"Let's go over the list once more," I muttered to myself at the check-out stand. "Oatmeal, frying chickens, and a half gallon of rocky road. Yuban coffee and a couple loaves of Roman Meal bread. A gallon of milk about rounds it out." The register whirrs. I plunk down my money. "Thanks," I say to the checker.
"Don't thank me," the grocery checker chuckles. "You pays your money, you takes your choice."
No thanks needed? Your forefathers' hands caressed hard seed grains as they sowed freshly-turned furrows. They knew whom to thank.
"A man scatters seed on the ground," Jesus observed. "Night and day, whether he sleeps or gets up, the seed sprouts and grows, though he does not know how. All by itself the soil produces grain--first the stalk, then the head, then the full kernel in the head. As soon as the grain is ripe, he puts the sickle to it, because the harvest has come." (Mark 4:26-29)
No wonder Pilgrims gave thanks.
But the average person lives too far from the soil to awe at amber waves of grain. I had glanced at my watch and tapped my foot while the checker worked slowly through the loaded grocery cart ahead of me. So what's to be thankful for? Shorter lines?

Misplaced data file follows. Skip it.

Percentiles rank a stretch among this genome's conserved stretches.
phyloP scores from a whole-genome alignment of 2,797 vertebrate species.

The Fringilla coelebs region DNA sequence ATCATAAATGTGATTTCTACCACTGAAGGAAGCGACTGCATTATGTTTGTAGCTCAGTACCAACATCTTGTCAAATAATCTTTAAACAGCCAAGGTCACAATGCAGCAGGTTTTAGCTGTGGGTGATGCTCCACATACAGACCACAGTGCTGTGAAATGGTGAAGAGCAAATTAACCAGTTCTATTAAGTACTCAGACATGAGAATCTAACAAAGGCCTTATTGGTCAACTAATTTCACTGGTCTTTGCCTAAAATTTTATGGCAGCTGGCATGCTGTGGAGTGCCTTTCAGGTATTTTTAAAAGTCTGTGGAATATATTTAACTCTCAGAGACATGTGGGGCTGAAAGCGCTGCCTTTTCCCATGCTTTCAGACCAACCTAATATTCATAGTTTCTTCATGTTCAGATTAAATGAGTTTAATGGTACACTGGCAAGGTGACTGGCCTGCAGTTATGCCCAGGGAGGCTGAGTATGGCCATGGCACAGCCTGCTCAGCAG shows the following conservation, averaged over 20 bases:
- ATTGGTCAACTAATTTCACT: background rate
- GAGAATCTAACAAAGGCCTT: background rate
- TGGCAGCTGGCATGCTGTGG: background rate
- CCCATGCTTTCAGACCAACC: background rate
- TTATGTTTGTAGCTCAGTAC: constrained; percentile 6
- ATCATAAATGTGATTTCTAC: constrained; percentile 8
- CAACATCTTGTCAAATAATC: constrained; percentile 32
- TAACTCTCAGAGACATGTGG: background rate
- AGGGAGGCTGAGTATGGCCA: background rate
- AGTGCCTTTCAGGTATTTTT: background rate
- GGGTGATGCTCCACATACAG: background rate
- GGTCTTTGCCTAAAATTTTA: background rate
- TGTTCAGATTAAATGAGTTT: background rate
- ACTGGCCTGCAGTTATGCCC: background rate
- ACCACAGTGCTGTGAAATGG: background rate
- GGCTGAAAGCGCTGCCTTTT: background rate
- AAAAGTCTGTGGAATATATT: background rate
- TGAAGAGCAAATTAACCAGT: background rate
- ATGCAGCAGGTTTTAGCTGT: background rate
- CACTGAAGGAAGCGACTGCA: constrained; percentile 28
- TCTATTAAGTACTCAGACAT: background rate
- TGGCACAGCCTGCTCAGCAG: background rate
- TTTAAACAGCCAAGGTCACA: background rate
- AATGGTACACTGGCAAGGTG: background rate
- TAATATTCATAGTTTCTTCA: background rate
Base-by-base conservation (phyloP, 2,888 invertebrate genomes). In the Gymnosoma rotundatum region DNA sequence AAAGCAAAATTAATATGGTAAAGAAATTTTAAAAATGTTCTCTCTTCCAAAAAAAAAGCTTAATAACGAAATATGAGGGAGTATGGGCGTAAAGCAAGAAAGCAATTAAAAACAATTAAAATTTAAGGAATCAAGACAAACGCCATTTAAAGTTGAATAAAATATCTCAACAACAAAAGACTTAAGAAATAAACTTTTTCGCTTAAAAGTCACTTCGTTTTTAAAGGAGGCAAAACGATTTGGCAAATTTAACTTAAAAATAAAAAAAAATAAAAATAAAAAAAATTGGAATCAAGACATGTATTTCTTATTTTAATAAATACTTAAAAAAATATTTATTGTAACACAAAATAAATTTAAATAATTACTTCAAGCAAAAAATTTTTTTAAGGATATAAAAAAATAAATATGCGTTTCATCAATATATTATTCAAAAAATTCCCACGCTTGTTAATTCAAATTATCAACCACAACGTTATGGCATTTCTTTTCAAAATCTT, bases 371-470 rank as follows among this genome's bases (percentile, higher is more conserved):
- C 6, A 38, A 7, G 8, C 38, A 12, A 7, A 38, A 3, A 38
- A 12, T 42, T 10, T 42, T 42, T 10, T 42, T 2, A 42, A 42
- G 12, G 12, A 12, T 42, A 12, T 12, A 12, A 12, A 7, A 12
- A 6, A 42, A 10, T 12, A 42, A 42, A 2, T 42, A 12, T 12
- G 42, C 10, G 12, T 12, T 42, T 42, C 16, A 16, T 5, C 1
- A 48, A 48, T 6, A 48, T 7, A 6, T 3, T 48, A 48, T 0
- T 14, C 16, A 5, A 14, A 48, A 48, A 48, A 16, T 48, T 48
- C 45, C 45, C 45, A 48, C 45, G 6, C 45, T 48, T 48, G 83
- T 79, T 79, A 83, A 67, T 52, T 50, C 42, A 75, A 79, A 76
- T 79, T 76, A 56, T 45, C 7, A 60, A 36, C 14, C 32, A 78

Yes, for starters. Women stand in lines for hours in Moscow to buy fresh fruit. The selection on our supermarket shelves would boggle the mind of a Mexican villager.
We thank God for a job to pay for our food--thousands are out of work. We thank God for a warm home and a table to eat at - the homeless live out of their cars or from under a bridge.
"But I work hard for what I have," you object. Yes, so does the Chinese peasant bending over in a cold rice paddy.
You pays your money, but you can't buy health. You pays your money, but you can't buy family. You pays your money, but you can't buy rain to water crops in Peoria and Des Moines.
Thank you God, for the gifts you've given which I have no inherent right to. Make me genuinely grateful. Amen .